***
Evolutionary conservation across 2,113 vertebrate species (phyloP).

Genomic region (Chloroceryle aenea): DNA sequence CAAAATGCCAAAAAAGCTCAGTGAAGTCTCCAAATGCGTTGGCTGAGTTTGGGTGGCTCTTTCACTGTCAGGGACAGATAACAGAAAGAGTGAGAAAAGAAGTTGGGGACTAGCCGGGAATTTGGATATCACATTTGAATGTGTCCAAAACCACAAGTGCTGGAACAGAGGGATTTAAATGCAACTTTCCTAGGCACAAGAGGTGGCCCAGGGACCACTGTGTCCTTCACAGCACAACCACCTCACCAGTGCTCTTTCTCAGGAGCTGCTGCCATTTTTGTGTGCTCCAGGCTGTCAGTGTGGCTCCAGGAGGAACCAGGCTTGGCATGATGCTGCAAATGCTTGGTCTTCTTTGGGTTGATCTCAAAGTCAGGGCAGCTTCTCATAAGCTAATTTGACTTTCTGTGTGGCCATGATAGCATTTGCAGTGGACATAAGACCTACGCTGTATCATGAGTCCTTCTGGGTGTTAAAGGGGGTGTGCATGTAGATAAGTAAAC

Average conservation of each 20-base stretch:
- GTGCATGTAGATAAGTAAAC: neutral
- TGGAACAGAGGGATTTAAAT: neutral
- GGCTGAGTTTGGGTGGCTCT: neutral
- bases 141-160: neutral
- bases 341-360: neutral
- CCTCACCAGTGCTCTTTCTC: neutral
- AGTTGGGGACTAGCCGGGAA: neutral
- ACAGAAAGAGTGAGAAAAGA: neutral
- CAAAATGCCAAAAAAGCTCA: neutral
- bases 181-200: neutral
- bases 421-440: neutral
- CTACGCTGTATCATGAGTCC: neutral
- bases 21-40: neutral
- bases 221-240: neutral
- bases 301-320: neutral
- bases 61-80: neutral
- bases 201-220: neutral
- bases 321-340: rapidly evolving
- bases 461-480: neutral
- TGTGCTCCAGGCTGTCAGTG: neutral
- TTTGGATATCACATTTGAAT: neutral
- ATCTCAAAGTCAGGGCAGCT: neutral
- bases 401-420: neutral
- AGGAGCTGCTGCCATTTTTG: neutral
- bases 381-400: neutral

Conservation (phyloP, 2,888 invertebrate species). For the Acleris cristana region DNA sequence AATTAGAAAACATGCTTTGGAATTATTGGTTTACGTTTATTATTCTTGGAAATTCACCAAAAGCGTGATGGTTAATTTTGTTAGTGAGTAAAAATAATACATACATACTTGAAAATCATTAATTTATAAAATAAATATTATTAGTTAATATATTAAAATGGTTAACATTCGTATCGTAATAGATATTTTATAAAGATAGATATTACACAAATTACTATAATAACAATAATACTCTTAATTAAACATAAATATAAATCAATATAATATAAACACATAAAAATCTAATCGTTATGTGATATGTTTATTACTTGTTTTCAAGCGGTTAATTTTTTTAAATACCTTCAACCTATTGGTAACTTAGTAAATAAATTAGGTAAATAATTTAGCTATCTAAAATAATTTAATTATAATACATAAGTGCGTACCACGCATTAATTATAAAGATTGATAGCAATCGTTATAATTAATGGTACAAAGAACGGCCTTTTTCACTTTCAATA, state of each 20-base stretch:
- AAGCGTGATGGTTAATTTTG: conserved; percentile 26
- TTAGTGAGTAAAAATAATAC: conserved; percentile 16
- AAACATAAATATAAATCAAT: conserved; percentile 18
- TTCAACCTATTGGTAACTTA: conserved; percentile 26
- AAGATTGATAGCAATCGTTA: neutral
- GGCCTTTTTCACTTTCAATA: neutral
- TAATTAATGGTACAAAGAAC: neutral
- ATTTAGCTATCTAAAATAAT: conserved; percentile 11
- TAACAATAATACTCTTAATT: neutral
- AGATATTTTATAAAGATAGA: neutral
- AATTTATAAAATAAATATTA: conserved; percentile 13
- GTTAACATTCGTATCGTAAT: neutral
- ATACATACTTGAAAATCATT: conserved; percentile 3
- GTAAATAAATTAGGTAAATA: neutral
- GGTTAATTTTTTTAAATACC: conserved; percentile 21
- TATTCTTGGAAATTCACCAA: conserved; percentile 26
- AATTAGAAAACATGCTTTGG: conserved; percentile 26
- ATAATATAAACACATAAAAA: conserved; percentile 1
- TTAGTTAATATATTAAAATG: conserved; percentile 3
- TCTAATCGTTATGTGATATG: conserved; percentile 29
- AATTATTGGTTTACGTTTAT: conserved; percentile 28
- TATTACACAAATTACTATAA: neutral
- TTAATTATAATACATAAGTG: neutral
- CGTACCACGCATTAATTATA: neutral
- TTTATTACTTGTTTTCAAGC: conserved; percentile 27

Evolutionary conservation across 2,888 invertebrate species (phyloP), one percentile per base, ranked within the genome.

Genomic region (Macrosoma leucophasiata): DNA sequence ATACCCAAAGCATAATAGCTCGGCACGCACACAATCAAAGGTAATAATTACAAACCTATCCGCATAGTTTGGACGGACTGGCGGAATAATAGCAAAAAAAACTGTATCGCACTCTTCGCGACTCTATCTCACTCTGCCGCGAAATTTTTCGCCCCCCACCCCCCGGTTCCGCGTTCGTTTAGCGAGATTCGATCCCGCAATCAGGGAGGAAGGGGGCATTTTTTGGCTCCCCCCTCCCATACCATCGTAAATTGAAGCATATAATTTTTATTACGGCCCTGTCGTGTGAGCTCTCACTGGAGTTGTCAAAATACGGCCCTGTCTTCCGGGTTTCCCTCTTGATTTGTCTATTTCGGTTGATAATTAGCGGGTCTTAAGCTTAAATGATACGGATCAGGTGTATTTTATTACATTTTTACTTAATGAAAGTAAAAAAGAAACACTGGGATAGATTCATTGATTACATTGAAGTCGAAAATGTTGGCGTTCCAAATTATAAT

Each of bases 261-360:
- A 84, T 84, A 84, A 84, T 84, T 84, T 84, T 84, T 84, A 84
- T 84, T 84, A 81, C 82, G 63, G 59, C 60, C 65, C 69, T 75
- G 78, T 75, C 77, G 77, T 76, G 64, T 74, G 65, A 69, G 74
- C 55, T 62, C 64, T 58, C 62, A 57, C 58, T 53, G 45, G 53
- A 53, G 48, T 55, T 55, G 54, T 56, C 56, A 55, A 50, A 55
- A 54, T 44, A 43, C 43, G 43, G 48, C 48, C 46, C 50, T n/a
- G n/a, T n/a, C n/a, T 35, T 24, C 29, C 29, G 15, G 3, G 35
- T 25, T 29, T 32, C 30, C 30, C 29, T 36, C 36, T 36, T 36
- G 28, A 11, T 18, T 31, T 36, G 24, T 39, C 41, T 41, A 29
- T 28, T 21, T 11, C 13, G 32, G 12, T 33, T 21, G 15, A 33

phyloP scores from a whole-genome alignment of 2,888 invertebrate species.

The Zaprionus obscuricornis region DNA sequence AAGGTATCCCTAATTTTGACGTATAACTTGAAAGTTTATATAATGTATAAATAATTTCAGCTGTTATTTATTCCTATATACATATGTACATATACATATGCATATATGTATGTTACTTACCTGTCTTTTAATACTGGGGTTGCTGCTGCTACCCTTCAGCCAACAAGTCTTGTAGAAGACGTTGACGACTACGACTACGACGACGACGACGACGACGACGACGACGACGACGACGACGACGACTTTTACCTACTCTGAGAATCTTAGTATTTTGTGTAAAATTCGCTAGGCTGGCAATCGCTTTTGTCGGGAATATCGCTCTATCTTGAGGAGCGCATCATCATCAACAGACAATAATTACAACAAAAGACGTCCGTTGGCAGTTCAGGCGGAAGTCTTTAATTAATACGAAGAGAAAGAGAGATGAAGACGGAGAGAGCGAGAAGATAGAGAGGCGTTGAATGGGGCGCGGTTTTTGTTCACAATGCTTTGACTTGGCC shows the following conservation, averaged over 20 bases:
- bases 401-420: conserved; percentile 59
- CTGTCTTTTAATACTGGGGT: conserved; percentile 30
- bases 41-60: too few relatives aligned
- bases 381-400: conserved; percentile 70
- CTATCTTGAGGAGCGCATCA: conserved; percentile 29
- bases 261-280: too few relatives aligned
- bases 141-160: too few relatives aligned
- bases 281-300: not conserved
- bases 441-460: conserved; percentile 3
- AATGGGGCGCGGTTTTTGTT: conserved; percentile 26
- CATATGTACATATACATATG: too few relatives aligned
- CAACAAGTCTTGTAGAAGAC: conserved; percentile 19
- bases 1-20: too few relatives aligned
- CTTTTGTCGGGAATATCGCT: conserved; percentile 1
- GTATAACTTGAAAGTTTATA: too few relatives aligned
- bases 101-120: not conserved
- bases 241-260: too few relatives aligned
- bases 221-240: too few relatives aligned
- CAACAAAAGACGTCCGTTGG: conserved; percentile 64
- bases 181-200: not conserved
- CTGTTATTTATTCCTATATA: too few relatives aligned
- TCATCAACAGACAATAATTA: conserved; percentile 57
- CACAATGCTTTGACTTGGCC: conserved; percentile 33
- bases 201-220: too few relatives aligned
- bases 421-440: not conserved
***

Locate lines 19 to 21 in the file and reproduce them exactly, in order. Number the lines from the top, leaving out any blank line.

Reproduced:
- bases 61-80: neutral
- bases 201-220: neutral
- bases 321-340: rapidly evolving